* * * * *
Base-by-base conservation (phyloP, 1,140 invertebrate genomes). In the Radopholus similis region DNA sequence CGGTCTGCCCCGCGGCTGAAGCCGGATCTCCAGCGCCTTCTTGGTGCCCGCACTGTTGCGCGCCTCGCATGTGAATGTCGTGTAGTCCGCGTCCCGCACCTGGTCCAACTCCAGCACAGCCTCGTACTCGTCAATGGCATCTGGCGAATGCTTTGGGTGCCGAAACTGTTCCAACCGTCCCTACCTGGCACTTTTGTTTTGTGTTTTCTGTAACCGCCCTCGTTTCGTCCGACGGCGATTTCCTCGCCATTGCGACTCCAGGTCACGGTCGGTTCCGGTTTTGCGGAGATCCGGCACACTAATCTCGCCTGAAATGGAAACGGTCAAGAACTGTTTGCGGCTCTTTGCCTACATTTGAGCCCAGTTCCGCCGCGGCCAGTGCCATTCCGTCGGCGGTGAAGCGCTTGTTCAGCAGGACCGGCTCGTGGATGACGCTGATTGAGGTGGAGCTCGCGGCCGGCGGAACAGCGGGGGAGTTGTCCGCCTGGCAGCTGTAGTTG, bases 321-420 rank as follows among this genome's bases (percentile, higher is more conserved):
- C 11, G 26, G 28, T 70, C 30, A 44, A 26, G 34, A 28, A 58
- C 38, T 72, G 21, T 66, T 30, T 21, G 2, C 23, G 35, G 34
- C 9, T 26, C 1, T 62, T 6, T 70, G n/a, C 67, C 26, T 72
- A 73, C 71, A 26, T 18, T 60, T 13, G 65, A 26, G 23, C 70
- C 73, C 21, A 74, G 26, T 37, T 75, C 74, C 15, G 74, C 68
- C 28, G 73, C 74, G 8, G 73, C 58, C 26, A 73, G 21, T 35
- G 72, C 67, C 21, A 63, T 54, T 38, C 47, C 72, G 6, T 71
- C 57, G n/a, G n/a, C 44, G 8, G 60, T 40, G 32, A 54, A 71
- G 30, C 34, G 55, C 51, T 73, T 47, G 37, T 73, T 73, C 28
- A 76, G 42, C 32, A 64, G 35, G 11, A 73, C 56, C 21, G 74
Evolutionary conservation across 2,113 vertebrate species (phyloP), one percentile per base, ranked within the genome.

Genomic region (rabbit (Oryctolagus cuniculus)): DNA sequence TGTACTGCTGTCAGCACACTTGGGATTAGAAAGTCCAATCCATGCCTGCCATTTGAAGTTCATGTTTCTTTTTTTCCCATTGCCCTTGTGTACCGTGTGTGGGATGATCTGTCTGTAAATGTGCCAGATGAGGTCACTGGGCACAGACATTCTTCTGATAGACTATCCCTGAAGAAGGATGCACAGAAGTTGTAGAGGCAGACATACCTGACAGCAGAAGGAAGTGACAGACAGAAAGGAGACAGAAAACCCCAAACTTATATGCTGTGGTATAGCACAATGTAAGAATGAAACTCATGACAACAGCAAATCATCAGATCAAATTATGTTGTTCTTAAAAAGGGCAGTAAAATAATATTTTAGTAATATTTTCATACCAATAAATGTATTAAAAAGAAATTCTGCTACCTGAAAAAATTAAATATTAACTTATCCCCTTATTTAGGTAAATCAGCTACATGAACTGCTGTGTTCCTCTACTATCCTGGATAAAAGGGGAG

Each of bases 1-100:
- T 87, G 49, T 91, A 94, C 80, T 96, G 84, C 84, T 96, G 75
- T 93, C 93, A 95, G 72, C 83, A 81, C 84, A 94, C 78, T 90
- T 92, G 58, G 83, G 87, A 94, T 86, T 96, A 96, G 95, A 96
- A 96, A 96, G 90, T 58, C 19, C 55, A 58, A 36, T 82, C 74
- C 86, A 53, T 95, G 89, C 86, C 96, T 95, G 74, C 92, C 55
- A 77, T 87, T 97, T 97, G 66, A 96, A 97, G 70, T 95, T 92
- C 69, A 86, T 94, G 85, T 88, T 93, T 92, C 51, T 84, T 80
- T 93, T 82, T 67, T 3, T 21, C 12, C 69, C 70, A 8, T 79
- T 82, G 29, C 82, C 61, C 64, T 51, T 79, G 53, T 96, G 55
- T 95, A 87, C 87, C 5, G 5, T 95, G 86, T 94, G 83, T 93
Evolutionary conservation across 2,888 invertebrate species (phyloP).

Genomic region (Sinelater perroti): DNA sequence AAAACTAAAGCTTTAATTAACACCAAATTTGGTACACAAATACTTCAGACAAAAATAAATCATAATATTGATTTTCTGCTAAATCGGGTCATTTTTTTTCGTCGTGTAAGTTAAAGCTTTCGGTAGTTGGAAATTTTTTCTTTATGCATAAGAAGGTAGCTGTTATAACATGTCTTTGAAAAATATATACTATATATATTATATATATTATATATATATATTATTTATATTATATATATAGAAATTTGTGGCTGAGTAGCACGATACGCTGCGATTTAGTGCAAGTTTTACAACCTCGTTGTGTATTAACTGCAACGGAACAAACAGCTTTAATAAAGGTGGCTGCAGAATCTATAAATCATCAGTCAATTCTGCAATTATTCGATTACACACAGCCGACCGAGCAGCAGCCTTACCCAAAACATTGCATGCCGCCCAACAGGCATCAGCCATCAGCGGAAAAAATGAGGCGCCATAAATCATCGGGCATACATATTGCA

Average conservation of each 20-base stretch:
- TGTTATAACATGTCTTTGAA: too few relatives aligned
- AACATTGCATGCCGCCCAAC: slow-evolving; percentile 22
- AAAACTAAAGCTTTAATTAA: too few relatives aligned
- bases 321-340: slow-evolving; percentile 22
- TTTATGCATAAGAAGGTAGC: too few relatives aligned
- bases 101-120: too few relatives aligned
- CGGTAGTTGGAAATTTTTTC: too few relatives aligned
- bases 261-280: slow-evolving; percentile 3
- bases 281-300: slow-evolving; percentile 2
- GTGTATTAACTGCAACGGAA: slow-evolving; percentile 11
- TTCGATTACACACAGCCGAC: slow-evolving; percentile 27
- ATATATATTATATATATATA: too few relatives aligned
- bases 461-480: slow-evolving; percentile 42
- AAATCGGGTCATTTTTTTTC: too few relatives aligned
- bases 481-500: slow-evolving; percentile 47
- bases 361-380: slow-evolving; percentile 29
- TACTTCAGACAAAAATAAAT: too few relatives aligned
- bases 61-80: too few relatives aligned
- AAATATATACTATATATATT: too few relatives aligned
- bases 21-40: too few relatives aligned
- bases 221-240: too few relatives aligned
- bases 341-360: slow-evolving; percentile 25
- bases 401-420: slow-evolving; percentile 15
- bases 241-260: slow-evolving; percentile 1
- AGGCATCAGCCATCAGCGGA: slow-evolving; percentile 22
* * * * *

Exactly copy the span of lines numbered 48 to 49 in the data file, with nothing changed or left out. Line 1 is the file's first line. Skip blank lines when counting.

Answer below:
- bases 221-240: too few relatives aligned
- bases 341-360: slow-evolving; percentile 25